Are there any capitalization specifics for: "Fortitudo Ex Adversitate"? I know there can be confusion in the Latin language for how things are for spelling and such. Does it depend on it being a phrase or sentence?
please note that there is no specific capitalization for "Fortitudo ex adversitate” nor a confusion in the Latin language for capitalization, since Latin uses a capital letter at the beginning of a sentence and obviously with personal and place names.
Therefore Latin writes correctly:”Fortitudo ex adversitate”, NOT “Fortitudo Ex Adversitate” with capital letters in each word.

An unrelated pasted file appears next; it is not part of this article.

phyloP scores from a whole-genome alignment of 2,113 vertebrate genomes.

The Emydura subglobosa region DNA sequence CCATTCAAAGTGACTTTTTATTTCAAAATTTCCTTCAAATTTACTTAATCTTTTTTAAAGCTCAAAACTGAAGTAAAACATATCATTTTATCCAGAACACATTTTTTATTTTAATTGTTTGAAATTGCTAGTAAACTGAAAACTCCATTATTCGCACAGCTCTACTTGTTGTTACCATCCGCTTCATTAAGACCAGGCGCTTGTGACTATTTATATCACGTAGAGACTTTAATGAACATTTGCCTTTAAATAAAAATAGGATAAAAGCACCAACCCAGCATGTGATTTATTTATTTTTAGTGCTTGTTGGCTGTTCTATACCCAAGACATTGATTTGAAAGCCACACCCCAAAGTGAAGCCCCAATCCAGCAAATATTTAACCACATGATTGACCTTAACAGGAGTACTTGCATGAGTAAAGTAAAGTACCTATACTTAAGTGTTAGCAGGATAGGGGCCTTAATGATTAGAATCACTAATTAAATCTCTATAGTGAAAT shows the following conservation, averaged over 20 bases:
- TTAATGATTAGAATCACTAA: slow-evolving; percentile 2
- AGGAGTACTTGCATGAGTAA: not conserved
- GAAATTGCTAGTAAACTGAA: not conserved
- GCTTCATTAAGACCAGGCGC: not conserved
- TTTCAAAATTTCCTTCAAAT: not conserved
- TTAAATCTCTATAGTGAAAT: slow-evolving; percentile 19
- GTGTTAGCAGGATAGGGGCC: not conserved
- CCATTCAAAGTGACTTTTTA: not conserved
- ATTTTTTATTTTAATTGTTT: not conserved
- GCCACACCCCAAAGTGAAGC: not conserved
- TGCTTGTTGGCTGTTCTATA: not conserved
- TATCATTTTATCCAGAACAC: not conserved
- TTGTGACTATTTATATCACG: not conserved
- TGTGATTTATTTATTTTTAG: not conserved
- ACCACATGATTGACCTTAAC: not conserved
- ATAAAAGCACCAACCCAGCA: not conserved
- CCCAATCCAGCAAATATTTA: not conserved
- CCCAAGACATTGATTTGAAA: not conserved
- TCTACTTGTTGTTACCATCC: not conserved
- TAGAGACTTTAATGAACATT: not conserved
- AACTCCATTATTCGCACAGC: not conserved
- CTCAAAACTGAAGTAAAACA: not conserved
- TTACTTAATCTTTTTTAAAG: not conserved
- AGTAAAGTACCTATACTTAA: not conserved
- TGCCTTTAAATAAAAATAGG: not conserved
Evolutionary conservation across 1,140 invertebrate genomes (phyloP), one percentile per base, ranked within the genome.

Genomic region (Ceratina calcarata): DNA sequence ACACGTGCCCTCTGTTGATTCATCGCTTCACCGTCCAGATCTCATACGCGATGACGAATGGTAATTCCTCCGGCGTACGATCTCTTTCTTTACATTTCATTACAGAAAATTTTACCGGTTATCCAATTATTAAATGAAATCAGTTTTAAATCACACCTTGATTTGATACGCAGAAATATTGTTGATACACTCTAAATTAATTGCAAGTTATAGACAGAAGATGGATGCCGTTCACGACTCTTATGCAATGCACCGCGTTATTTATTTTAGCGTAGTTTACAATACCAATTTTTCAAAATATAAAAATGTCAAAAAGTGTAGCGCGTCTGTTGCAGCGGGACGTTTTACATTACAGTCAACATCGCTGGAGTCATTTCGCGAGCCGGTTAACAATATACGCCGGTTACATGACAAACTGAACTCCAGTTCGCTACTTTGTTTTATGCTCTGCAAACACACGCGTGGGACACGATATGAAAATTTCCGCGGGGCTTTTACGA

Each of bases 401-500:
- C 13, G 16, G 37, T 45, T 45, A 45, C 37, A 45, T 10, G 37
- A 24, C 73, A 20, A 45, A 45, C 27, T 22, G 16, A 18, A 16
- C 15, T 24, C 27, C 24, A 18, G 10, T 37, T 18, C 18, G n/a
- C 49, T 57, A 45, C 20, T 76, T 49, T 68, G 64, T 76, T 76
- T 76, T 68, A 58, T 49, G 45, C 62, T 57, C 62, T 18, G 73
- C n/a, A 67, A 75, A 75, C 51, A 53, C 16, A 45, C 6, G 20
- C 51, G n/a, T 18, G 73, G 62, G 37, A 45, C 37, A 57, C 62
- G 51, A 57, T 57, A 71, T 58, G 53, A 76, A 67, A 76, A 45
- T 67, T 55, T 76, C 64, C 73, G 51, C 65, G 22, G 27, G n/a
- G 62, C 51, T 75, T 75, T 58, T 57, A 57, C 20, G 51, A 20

See for example:”Tu quoque, Brute, fili mi” (You too, Brutus, my son), “Alea iacta est” (The die has been cast), “Tempora mutantur et nos mutamur in illis”(The times are changing, and we are changing with them).
As you can see, the words in the sentences are not capitalized, apart from Brutus which is a personal name and the the first letter of a word at the beginning of a sentence.
To conclude, it is an English usage to capitalize letters as in e.g. "Set Up Social Media”, while in Latin there is not such an usage, and thus you must write correctly:” Fortitudo ex adversitate”.